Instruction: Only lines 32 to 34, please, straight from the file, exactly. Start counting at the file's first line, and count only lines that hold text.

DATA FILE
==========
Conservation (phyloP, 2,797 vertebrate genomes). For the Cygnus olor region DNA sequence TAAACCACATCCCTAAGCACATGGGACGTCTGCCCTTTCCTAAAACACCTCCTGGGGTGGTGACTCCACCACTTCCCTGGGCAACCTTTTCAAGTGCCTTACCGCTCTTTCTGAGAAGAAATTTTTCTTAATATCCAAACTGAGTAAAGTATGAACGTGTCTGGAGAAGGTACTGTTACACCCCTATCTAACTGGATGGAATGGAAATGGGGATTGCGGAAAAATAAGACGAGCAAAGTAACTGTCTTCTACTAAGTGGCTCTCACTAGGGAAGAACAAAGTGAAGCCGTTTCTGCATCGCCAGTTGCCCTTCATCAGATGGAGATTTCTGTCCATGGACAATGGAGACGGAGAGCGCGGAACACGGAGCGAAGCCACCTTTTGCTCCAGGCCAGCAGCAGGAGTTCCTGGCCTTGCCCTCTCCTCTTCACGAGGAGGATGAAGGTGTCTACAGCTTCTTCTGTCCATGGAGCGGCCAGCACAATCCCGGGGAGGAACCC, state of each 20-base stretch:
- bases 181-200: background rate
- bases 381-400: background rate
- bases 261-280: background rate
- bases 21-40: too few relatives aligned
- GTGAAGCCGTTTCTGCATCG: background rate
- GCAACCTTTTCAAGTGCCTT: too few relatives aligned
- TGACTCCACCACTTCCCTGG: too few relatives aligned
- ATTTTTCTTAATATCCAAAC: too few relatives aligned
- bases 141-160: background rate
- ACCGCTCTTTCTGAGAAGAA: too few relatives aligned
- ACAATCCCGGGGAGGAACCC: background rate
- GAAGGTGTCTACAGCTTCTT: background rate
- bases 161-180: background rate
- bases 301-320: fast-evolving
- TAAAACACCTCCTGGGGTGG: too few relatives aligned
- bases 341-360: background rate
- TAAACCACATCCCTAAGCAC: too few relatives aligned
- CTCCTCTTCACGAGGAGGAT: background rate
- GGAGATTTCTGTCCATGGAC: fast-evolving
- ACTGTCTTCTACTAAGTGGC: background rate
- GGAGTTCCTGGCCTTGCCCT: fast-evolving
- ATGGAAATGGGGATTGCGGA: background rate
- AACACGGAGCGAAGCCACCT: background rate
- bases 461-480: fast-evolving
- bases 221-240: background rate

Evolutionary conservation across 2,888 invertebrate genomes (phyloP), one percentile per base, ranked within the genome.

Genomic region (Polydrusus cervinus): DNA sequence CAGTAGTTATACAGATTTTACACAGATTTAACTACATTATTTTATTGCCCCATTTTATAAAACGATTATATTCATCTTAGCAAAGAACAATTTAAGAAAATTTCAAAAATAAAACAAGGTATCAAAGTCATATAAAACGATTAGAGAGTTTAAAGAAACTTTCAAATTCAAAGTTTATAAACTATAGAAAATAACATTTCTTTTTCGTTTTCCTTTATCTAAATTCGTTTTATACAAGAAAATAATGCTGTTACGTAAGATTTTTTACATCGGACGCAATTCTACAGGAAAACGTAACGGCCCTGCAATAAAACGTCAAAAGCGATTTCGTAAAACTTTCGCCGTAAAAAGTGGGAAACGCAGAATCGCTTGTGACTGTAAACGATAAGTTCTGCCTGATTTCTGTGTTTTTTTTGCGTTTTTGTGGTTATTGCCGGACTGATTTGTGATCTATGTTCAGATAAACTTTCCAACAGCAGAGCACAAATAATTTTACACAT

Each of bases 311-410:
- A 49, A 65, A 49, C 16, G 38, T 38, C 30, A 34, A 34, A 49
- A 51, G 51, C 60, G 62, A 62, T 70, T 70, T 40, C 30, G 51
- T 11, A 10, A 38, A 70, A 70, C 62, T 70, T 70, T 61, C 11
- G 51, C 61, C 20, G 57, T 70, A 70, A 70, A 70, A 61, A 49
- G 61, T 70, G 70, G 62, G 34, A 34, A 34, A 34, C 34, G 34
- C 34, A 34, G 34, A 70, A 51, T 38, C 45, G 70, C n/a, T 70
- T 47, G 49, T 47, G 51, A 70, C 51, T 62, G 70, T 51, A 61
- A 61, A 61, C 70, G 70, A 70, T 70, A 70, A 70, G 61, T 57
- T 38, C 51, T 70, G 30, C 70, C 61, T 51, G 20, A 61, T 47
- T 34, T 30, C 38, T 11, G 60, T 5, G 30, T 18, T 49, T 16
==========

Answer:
- T 11, A 10, A 38, A 70, A 70, C 62, T 70, T 70, T 61, C 11
- G 51, C 61, C 20, G 57, T 70, A 70, A 70, A 70, A 61, A 49
- G 61, T 70, G 70, G 62, G 34, A 34, A 34, A 34, C 34, G 34